by Brian K. Vaughan and Fiona Staples, 2013
I was happy to find that things start to pick up a bit in the second volume of Saga (review of Volume 1 here). Marko’s parents, Barr and Klara, have arrived on board their tree-house rocket ship and lend their hands fighting evil monsters and taking care of baby Hazel. We catch up with The Will, a freelance bounty hunter on the search for the lawless couple, having escaped from planet Sextillion where he rescued a slave girl from her purple-skinned, jagged-toothed madame. And a new partner joins their rank, one with a far more personal stake in capturing the interplanetary lovers than most.
Most significantly, we get a bit of backstory on Alana and Marko’s courtship. We see Alana stand guard while Marko toils in physical labor, reading to him from the pages of D. Oswald Heist’s famously schlocky pulp romance novel. Both believe that the book is not a love story, but a commentary on the war between their home planets Landfall and Wreath, urging that the fighting has to stop. When Marko shares with Alana that he’s to be transferred to Blacksite, from which prisoners never return, the two share their first kiss and Alana vows to help him escape.
While the story is still your average “star-crossed lovers run away” plot, I liked that there was some good commentary in this installment. When Alana and Barr argue, after Marko and Klara run off to slay some baddie, Barr explains to Alana that it’s hard for his wife to see their son with someone of her background – Klara’s parents perished at one of the battles between their planets. Alana protests that she wasn’t even born then and, besides, she too lost relatives in the war. Barr asks Alana, was her people’s response proportionate? Is that what her history books told her? In doing so, he encourages her, and us, to consider that there are two sides to history and that it’s not as simple as winners and losers. There are always multiple perspectives and multiple agendas to be told.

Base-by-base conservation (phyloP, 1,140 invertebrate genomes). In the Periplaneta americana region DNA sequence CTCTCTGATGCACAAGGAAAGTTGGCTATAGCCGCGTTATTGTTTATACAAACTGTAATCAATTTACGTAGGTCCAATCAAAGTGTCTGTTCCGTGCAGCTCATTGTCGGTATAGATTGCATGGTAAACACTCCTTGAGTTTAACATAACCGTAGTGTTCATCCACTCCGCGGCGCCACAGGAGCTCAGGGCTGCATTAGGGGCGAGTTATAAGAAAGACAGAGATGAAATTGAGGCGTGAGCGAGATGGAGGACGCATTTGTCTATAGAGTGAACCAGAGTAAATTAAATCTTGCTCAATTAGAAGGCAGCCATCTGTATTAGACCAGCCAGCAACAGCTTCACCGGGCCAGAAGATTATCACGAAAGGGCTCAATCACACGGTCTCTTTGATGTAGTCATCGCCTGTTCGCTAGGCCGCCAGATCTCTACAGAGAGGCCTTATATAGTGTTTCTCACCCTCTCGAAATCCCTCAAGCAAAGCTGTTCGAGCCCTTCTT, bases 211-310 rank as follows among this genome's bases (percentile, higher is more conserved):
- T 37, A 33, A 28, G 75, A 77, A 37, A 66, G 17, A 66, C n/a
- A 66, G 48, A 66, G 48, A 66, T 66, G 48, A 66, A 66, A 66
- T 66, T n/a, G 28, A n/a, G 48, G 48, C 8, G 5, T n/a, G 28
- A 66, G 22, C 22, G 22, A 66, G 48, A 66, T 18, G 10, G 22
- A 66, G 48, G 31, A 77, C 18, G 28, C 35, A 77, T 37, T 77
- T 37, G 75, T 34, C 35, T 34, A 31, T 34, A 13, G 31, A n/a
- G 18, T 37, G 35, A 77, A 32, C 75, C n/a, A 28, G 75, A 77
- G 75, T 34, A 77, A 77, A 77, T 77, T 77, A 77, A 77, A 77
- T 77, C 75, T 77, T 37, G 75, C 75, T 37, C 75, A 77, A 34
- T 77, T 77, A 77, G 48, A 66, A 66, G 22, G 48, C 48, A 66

This volume also included some fantastically grotesque imagery. Witches appear with their faces turned upside down, Sextillion bodyguards are drawn with their shoulders bare and their heads placed where their genitals should be. Marko and Klara find themselves face-to-foot with a three-eyed giant whose large fleshy pustule-dotted scrotum hangs perilously above them. The absurdity of the art adds some much needed weight to an otherwise standard love story. I’m looking forward to seeing how much weirder this ride will get.